Kira Davis, host of the podcast Just Listen to Yourself, joins this week to discuss the future of the Republican Party, why the DC Borg always assimilates newcomers, and how to have hard discussions about family formation and marriage.

Emily Jashinsky is back to discuss the Maury-esque details of the Fani Willis trial, the bioethics of IVF, and the Netchoice big tech cases before the Supreme Court that may start building a legal structure to address what censorship looks like in the 21st century.

Tom Rogan, national security expert at the Washington Examiner, breaks down each part of Tucker Carlson’s two-hour-plus interview with Russian head of state Vladimir Putin. Tom and Inez discuss criticisms of Tucker’s journalistic endeavor, and then move to the substance of the interview, including Putin’s view of history, the motivations behind his geopolitical aggression, NATO expansion, China, American decline, and more.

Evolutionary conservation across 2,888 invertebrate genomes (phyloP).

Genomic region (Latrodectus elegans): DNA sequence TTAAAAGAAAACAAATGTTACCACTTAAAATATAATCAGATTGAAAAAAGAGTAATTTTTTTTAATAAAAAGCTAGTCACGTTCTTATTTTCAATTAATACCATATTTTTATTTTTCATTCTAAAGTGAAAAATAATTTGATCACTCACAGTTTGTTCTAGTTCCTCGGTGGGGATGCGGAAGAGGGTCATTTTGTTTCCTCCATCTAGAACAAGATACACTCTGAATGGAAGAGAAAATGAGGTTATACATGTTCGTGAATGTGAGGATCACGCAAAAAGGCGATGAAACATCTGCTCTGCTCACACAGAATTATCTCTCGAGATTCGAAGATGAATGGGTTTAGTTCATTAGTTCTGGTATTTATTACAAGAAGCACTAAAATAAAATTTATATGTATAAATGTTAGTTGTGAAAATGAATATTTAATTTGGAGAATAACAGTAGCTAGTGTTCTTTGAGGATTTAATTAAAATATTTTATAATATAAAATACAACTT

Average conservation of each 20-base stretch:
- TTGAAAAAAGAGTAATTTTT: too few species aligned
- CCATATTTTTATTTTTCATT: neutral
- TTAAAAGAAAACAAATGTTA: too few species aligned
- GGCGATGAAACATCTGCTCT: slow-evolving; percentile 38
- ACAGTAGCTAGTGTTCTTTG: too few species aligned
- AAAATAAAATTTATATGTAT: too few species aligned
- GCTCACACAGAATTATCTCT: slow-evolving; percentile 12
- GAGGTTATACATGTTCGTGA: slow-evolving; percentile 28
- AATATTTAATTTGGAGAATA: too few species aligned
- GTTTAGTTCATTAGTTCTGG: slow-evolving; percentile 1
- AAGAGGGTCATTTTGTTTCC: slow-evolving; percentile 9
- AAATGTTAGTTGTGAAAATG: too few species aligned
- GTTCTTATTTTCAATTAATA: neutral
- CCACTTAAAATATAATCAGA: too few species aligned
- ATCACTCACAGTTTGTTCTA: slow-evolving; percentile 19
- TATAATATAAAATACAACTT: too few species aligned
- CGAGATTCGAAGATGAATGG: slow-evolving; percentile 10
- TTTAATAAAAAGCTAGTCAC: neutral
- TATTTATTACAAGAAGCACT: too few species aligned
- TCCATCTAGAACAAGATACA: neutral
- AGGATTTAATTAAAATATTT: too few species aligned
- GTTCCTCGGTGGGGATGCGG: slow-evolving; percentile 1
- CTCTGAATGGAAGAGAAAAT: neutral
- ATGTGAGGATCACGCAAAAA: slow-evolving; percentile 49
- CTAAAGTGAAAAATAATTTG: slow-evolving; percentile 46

Jeremy Carl of the Claremont Institute joins High Noon podcast to discuss everything about our current border crisis, including what’s in the Senate “border security” bill, the standoff in Texas, and how the politics of immigration are likely to play out going forward.

Emily Jashinsky joins High Noon podcast the last Wednesday of every month. This month, the ladies talk about Bryan Johnson’s Year Zero remarks, and whether the speed and specifics of technological change really have the potential to rearrange not just human affairs but human nature. They also talk about why Ron DeSantis failed to persuade Republican voters, and whether there’s hope for reforming the system or whether our institutions are a lost cause.